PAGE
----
As a wanna-be novelist myself, anyone else's creative expression makes me feel that I am in unique company. I can't sing, but I hear songs and think, "Yes! That's just what it feels like." ("It" might be pain or worry or joy or madness.)
Though I love music, I often unintentionally re-write song lyrics as I sing them loudly (and badly, badly, badly) while dancing around my apartment. I try not to sing as loudly while I'm driving, or anywhere around the very young or very elderly for fear of causing internal organ trauma.
Before I get too far off subject, here are some songs and poems that fit certain moods. I hope you like them:
If you are sad
- x..... A Little Sadness (Auphy Zophy) love this!
- "Mmm" (Laura Izibor) not really a sad song, but comforting.
- "Sad Violin" (Thao Nguyen Xanh) beautiful, not depressing.
- "The Wolves" (Bon Iver)
- "Sitting On the Dock of the Bay" (Otis Redding)
- "In the Upper Room" (Mahalia Jackson) comforting & hopeful
- Words from Psalm 56:8 always move me: Thou tellest my wanderings: put thou my tears into thy bottle: are they not in thy book?
If you are in love, out of love or just confused
- Almost anything by D'Angelo, Melody Gardot, Ella Fitzgerald
- The Staple Singers and Marvin, of course. Just stay out of trouble.
- "To Be in Love" (Gwendolyn Brooks) my very favorite
- The Bible's Song of Solomon has a verse so beautiful, it might make you weep.
- This poem by Langston Hughes is reported as his first. It's another favorite poem.
Just because I loves you-
That's de reason why
My soul is full of color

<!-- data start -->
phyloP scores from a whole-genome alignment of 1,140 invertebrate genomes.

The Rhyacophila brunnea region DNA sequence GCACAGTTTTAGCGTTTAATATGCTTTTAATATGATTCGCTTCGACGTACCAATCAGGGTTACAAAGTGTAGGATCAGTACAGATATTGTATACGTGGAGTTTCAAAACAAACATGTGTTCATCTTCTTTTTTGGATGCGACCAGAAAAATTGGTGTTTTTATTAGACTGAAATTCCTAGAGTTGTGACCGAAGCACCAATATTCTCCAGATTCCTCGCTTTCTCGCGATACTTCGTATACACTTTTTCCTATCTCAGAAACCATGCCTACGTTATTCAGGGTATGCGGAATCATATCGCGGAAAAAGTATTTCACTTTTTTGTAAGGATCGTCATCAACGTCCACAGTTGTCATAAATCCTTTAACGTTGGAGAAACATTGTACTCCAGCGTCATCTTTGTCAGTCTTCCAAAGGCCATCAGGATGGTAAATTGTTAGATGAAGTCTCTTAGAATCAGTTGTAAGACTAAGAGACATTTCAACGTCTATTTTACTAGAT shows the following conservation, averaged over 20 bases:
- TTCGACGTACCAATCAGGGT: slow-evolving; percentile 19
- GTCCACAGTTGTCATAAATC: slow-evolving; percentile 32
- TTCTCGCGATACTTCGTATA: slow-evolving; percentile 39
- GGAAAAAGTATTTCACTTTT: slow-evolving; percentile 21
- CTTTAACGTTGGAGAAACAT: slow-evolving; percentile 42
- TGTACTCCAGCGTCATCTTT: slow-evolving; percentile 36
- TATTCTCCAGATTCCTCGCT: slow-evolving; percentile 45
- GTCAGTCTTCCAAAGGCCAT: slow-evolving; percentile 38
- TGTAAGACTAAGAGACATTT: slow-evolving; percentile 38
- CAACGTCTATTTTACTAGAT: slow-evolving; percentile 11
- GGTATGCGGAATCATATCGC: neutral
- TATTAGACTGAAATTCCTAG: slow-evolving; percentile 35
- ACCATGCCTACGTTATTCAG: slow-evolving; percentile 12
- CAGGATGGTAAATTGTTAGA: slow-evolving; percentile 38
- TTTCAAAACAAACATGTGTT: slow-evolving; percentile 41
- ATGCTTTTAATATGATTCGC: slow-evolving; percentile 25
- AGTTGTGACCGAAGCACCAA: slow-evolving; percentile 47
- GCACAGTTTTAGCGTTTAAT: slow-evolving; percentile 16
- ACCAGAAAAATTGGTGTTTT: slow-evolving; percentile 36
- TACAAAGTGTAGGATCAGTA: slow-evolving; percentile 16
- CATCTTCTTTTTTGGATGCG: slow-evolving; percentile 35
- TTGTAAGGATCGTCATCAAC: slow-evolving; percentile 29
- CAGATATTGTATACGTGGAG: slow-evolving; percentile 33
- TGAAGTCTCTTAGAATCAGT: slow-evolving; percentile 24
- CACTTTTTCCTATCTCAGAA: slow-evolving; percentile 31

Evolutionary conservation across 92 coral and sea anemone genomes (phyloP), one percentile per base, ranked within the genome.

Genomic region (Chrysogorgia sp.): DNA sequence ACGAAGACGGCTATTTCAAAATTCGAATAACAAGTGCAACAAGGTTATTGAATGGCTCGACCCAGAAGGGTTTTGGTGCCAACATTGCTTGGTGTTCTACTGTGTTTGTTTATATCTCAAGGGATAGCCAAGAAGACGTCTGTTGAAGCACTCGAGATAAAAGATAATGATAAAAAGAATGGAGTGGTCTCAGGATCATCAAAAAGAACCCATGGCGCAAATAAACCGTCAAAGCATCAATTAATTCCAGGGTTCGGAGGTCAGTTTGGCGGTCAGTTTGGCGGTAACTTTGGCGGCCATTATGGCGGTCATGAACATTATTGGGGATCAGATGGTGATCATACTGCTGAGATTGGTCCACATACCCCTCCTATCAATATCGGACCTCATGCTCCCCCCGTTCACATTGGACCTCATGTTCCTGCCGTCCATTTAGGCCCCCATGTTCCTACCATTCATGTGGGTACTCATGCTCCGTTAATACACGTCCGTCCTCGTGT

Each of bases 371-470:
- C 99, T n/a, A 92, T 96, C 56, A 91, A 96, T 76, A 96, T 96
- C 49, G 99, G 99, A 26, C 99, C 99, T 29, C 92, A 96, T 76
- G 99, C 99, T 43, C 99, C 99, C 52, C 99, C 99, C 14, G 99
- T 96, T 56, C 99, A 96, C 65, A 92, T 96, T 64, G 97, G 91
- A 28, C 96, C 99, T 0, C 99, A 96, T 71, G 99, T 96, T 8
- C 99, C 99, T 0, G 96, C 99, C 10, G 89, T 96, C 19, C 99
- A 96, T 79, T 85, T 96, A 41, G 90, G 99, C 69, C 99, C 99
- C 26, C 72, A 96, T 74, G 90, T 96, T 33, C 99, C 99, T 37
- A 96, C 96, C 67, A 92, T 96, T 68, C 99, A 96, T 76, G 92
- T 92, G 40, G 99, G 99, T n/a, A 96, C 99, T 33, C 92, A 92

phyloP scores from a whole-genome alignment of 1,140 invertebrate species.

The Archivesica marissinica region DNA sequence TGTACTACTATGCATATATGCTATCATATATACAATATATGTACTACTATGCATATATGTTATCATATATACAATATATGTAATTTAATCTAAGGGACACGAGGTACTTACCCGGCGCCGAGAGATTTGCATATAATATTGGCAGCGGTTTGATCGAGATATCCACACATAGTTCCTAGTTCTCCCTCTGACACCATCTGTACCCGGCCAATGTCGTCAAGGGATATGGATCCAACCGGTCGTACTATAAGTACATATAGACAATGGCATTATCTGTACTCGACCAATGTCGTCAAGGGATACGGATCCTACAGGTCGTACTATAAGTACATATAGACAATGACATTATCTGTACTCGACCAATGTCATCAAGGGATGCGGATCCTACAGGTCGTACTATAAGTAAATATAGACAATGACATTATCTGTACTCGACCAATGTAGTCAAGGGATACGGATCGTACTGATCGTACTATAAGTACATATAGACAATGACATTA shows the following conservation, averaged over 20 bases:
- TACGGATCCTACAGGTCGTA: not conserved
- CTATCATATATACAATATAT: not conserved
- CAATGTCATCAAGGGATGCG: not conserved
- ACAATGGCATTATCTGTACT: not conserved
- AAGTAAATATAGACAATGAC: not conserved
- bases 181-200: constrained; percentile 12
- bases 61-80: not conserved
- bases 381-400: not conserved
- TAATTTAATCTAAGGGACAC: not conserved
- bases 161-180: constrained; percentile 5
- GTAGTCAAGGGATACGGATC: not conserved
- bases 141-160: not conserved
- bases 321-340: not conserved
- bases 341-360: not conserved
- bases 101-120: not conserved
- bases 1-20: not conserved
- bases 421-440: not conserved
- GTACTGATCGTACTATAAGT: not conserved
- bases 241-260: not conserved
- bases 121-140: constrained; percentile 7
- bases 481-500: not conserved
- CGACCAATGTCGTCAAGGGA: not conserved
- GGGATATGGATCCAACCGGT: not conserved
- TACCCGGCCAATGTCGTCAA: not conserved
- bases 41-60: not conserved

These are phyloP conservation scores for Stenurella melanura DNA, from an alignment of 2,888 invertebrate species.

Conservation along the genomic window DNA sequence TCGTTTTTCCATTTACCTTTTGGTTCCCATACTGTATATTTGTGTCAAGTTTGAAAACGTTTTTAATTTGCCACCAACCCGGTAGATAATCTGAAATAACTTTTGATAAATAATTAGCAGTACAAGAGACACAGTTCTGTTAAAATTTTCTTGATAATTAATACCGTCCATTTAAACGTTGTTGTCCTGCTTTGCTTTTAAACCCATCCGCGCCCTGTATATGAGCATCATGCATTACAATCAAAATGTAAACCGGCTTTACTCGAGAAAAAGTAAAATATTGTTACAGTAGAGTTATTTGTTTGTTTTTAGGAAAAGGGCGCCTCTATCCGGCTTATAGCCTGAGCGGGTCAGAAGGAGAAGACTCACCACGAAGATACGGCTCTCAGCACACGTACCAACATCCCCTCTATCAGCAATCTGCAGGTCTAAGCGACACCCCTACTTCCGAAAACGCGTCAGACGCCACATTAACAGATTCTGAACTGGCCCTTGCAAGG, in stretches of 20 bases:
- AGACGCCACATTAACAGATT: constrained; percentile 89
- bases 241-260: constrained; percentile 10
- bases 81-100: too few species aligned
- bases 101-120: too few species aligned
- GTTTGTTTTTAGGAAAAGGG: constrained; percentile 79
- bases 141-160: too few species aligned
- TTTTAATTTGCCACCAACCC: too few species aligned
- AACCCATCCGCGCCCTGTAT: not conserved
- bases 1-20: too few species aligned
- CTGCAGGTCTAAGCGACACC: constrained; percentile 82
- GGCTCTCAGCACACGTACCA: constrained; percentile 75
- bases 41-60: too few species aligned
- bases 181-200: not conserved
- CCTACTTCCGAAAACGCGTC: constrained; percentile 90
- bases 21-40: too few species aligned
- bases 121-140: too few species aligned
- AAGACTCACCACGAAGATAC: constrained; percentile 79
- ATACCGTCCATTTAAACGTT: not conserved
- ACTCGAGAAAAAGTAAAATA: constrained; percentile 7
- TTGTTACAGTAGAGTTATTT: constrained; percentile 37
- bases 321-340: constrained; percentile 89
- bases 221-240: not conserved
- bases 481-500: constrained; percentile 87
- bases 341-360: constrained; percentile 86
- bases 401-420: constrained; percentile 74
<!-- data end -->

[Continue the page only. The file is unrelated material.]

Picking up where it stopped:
Like de wings of a butterfly
Just because I loves you
That's de reason why
My heart's a fluttering aspen leaf
When you pass by (Hughes 28)
If you need to dance or do anything else to work off stress
Getting back to mishearing lyrics, here's a fun fact: There is a name for mishearing/misquoting lyrics - "Mondegreen". Interesting...
More Interesting: The origin of the word.
Most Interesting: The one mondegreen I'm not guilty of is the funniest one ever. ("Desperado, you've been outright offensive, for so long now" (Real lyric: "You've been out riding fences," The Eagles.)
"In Da Club" (by 50 'Fitty' Cent) is one of my favorite songs to have a dancing fit to. My family will never, ever let me forget that I always heard the words as "We gonna slip a tardy" instead of, "We're gonna sip Bacardi." Think that's bad? This next line puts me in a league of my own: I hear "toes down, be's up" instead of "hoes down, G's up." (I just thought he was doing the country grammar thing!) That's what happens when someone my age listens to music way out of generation. (I still like my 'version' best.)